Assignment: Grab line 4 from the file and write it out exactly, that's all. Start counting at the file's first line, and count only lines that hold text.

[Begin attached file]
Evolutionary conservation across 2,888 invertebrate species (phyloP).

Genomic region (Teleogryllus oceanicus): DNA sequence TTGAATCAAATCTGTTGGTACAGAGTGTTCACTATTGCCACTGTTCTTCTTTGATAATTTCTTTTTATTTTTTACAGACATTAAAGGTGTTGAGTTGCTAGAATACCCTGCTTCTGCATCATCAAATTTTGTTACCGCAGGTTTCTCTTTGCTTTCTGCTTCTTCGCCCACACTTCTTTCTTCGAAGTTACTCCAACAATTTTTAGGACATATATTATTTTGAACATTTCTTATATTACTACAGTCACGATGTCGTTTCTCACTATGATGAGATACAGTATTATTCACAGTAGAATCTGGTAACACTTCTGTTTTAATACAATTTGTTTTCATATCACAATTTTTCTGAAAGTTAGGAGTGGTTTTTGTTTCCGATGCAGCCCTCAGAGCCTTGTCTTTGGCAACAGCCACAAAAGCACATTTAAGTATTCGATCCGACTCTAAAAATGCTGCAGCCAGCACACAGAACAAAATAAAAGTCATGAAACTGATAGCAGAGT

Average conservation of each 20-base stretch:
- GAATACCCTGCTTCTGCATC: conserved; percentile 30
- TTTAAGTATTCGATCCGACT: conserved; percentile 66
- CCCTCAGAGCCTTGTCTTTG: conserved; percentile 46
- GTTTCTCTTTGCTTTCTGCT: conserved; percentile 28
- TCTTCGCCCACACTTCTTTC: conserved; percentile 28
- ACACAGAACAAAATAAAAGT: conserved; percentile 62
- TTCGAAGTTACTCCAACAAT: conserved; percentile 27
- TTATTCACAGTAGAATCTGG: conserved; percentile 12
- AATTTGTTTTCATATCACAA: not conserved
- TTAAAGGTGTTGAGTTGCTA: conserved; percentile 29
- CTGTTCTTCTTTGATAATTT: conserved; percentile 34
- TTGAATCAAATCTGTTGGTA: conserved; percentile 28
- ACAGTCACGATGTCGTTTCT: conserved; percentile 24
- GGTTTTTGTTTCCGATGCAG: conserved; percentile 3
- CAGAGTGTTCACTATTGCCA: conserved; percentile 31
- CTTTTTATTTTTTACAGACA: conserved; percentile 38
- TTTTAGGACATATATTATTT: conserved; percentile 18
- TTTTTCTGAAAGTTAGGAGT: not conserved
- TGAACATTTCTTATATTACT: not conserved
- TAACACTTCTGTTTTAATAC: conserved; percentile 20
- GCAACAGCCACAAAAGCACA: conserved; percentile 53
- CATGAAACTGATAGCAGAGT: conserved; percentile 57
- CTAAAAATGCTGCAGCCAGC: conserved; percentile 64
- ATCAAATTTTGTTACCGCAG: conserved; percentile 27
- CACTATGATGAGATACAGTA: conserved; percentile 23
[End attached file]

- GAATACCCTGCTTCTGCATC: conserved; percentile 30